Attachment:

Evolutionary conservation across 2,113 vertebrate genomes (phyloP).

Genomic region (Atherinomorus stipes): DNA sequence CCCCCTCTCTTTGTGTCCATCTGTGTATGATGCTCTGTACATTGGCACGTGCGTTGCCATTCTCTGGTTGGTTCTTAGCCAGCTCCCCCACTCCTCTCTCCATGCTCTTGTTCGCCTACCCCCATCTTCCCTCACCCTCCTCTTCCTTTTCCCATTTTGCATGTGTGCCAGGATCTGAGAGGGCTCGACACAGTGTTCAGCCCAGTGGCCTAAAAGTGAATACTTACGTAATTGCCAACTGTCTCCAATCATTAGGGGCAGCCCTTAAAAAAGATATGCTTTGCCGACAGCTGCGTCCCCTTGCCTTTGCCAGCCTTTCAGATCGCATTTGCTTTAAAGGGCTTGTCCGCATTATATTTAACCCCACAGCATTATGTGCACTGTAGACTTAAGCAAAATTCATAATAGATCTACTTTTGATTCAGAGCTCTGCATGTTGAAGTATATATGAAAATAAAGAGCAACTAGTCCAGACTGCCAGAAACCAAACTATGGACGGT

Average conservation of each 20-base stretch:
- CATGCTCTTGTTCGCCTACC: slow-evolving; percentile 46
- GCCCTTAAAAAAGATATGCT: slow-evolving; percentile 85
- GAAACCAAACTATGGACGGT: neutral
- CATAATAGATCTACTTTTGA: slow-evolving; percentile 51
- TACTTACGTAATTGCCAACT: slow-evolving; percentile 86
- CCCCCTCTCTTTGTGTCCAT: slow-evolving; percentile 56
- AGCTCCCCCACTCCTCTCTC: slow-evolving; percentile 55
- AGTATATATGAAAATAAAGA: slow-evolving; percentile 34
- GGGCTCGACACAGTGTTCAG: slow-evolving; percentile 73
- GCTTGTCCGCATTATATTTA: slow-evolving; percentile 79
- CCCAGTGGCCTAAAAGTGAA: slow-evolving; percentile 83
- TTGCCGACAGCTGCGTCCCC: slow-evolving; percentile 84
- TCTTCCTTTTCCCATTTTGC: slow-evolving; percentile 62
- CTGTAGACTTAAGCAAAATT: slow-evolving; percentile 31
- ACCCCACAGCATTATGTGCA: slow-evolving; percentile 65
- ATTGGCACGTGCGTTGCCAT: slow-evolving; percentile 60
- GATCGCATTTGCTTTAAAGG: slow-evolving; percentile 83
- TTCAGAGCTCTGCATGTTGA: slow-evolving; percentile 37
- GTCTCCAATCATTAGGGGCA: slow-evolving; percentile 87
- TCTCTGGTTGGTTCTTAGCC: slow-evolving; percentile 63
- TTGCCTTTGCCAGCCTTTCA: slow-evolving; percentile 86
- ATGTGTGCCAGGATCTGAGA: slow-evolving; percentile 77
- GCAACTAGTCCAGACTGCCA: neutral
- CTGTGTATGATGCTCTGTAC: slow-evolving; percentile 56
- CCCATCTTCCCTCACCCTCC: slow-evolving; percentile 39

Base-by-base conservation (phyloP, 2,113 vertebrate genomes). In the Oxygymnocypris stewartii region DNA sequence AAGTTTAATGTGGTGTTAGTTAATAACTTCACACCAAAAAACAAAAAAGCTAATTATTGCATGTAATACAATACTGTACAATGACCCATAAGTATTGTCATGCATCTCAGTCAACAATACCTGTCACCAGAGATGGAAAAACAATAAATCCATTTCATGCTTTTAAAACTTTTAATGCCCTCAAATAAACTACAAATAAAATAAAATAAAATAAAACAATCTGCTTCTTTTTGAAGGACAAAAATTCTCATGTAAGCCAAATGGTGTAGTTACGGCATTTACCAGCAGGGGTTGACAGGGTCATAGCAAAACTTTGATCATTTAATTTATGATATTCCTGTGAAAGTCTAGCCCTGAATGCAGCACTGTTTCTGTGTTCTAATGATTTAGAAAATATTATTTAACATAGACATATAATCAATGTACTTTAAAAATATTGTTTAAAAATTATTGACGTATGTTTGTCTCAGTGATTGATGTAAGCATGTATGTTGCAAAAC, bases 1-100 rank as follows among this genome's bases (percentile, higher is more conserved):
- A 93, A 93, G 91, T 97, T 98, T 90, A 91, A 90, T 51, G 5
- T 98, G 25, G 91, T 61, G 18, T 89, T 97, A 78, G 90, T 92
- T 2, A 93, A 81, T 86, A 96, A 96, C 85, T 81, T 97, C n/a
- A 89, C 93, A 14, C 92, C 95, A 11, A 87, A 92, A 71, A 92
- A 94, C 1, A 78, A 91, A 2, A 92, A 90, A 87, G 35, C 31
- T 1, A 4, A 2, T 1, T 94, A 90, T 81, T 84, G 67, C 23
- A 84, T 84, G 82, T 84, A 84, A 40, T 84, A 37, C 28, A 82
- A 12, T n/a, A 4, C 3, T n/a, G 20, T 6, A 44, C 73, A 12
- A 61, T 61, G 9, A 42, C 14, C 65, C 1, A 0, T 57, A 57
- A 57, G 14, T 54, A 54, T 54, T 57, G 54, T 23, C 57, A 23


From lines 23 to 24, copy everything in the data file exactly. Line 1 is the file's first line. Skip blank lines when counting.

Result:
- TCTCTGGTTGGTTCTTAGCC: slow-evolving; percentile 63
- TTGCCTTTGCCAGCCTTTCA: slow-evolving; percentile 86